In a speech on 18 March to the London Stock Exchange, international development secretary Justine Greening said the UK wants to make it easier for British businesses to get a slice of the aid budget. This sends a worrying signal that the government is putting the interests of the private sector ahead of the interests of the poor.
The private sector is critical to the economic fortunes of poor countries. Multinational businesses (whether British or not) indeed do have an important role to play contributing to equitable, sustainable economic development across the globe. That role is to act responsibly, trade and invest ethically, pay taxes fairly and openly, and respect workers' rights.
Their role is not to be the beneficiaries of aid. The point of aid is poverty reduction - a purpose that is written into UK law.
It has been British development policy for more than a decade to avoid 'tied aid,' which is the dubious practice of granting development contracts to a donor country's own businesses - in order to promote that country's commercial and political interests. Tied aid is widely discredited, causing costly development failures through putting the interests of the private sector before those of the poor.
In the UK the previous government banned the practice of tied aid in 1997, in part a response to the notorious Pergau dam project in Malaysia where millions of pounds of aid money had been linked to arms deals. In another example, British contractors were used to provide water supplies in Nepal in the 1990s, but the project was left unfinished after massive time and cost overruns.
Despite this latest announcement being greeted triumphantly by the Daily Mail, who think the government has finally 'seen sense' on tied aid, international development secretary Justine Greening has denied that is what she is suggesting. She has acknowledged that tied aid is 'the wrong way to go about things'. But if that's the case, how exactly does the government intend to increase the role of British businesses in development?
Yes, businesses should be encouraged to trade fairly and act responsibly abroad. But any measures by DFID to promote particular British companies in poorer countries smacks of thinly veiled protectionism at best - and at worst the prioritisation of UK plc over and above the rights and needs of the poorest people in the world.
Greening believes part of the solution lies with CDC group, an organisation that is part of DFID (formerly known as the Commonwealth Development Corporation). In 2011 CDC went through a shake up after widespread criticism of executive pay and accusations it was focused more on maximising profit than on relieving poverty. Thankfully, she didn't go so far as to include UK Export Finance, the shady government department that backs loans for UK exports, which has largely steered clear of the poorest countries in recent years - and must surely be one to watch.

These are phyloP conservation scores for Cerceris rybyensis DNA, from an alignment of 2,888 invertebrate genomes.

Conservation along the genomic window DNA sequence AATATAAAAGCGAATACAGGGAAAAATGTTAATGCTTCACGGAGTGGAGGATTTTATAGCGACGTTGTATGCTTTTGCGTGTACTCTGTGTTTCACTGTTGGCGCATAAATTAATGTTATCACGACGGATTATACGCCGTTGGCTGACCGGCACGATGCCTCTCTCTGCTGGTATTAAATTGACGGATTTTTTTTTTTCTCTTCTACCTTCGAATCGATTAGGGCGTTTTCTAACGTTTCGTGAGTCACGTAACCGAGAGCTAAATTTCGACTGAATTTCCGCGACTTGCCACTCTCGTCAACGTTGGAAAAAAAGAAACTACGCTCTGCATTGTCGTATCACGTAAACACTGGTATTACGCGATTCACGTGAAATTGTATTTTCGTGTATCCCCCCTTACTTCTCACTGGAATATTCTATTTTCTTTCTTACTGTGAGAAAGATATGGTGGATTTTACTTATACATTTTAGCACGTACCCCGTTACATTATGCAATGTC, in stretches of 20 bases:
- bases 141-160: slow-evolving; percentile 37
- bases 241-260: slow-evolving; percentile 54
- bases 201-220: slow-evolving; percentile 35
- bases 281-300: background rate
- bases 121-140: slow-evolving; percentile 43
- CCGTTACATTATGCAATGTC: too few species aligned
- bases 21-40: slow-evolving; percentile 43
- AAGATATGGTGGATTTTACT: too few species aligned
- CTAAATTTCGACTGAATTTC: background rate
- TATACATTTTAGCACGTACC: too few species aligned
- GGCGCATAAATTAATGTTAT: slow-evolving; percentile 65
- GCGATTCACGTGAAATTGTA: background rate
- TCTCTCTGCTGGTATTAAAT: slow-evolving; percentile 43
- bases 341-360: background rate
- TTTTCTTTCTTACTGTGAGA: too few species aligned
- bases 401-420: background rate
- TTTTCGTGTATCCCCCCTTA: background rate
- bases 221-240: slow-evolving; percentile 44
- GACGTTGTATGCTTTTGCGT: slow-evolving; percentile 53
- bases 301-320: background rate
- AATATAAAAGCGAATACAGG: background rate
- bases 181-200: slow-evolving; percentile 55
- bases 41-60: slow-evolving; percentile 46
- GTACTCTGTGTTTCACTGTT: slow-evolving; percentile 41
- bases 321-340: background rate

In reality, even without explicitly tying aid, the UK already manages to create plenty of opportunities for British business to do very well out of the aid budget. According to a recent Guardian investigation, of the 117 major DFID contracts published on the government's portal since January 2011, only nine include non-UK firms among the grantees. So this announcement seems to herald much more of the same.
Supporters of the government's move will no doubt argue that the two sets of interests are mutually beneficial. They will say that to help our businesses abroad is to help global growth, which in turn will reduce poverty. But - aside from the widely discredited nature of this 'trickle down' economics - there's a crucial missing word in the government's analysis of development, which is inequality.
Since 2000 when the Millennium Development Goals were launched, many types of inequality have worsened, for example between the richest and poorest people in countries like China and India. Inequality is the issue that goes to the heart of eliminating poverty. It's the one governments so rarely want to tackle, but it's the one that is absolutely crucial if the rights of the world's poorest and most marginalised people are ever going to be recognised - and simply promoting growth without ensuring it is done sustainably and inclusively will only deepen inequality. Focusing on reducing inequality, not promotion of UK businesses overseas, is the key to ending poverty.
There was though a positive note to Greening's speech - the announcement of the creation of a Tax Capability Building Unit. This is to help countries build their own tax base and is very welcome. To end dependence on external finance, it is crucial that countries are able to collect taxes more effectively, ensuring that all companies operating there (and individuals too) pay their fair share. DFID should concentrate on these sorts of measures, supporting developing countries to support themselves, rather than looking for ways to give British businesses an even bigger piece of the pie.